Subject: Re: sshd Change: PermitRootLogin = no
To: Bill Studenmund <>
From: Curt Sampson <>
List: current-users
Date: 09/04/2001 15:50:14
On Sun, 2 Sep 2001, Bill Studenmund wrote:

> No, we permitted root logins from "secure" ttys. Physical access was not
> listed as the deciding factor. Yes, physical access is an obvious example
> of a "secure" terminal, but it is not, from what I've seen, the
> definition.

We mark the console secure and all other terminals not secure. On all
but a very few of our ports, this corresponds to physical access versus
not for the vast majority of configurations.

> The whole point of the thread is that in a number of people's eyes, it is
> possible to have secure, remote connections.

Sure. I'm not disagreeing with that. What's I'm disagreeing with is:

> ...object to you deciding that your take on things is the one true way, and
> is more important that many years of common practice, both with NetBSD and
> most all of the ssh installed base.

What do you mean, "with NetBSD"? How, before we started shipping ssh,
could you get to root from a non-secure terminal with only the root

Answer: you couldn't. (Unless maybe you exploited a security hole.)

So "years of common practice with NetBSD" were broken when we started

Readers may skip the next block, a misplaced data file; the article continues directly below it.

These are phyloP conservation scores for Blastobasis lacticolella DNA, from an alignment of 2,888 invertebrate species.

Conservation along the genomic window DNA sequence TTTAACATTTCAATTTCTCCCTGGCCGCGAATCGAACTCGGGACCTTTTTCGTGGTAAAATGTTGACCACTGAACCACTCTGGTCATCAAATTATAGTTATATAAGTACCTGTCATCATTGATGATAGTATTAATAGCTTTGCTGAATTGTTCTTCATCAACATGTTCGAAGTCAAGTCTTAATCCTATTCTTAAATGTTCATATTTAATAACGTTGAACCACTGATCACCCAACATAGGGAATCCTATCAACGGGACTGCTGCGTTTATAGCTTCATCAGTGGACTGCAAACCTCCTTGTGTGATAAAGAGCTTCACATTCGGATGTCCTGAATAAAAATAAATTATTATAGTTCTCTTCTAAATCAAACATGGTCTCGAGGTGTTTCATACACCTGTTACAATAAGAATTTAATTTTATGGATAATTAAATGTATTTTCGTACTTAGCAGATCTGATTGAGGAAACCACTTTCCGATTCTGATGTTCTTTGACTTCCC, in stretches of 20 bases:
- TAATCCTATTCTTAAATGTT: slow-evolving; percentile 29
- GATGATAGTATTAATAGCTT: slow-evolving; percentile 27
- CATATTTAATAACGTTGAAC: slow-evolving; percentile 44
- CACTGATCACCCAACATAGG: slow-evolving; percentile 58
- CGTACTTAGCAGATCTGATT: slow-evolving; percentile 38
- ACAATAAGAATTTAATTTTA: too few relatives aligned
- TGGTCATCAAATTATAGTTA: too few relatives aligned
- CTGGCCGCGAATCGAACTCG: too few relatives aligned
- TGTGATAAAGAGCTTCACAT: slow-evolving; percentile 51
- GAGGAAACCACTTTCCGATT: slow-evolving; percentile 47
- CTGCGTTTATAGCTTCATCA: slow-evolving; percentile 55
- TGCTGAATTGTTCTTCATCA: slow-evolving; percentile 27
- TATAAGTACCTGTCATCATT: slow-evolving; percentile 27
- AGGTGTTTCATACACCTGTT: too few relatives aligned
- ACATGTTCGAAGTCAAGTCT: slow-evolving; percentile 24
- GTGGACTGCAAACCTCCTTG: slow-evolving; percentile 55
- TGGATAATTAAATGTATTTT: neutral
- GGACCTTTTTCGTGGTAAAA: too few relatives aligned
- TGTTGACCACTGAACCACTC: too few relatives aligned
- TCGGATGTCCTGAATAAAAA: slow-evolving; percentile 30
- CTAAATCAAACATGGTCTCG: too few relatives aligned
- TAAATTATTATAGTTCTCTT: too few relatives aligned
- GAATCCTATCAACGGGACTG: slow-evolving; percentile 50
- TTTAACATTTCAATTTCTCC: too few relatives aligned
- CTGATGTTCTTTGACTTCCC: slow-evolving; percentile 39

shipping ssh.

It also seems to me that NetBSD has more recently been taking the the
"need knowlege to make it less secure" rather than the "need knowledge
to make it more secure" approach, and this new default fits in with that.

> > >	if there's any buffer overrun or other
> > > 	vulnerability, root privilege will get compromized anyways regardless
> > > 	from PermitRootLogin.  what kind of middle ground are you aiming for?
> >
> > Please re-read my commit message carefully, as well as the various
> > messages here to see what the security policy was (and now is again),
> > exactly.
> Please do not be condescending.  I understand what your point is....

No, from the paragraph above, you do not seem to understand my point.

Root being compromised by buffer overruns or similar vulnerabilities has
no relation to this change. No relation whatsoever. And you understand
this. So why do you even bring it up? And what' sthe point of the
following question? I'm not aiming for any middle ground, I'm aiming
to implement a specific security policy that i describe in the commit

I'm sorry if I sounded condescending, but this whole issue is getting
really old for me, because people keep raising things not relevant to
this change.

Curt Sampson  <>   +81 3 5778 0123
    Don't you know, in this new Dark Age, we're all light.  --XTC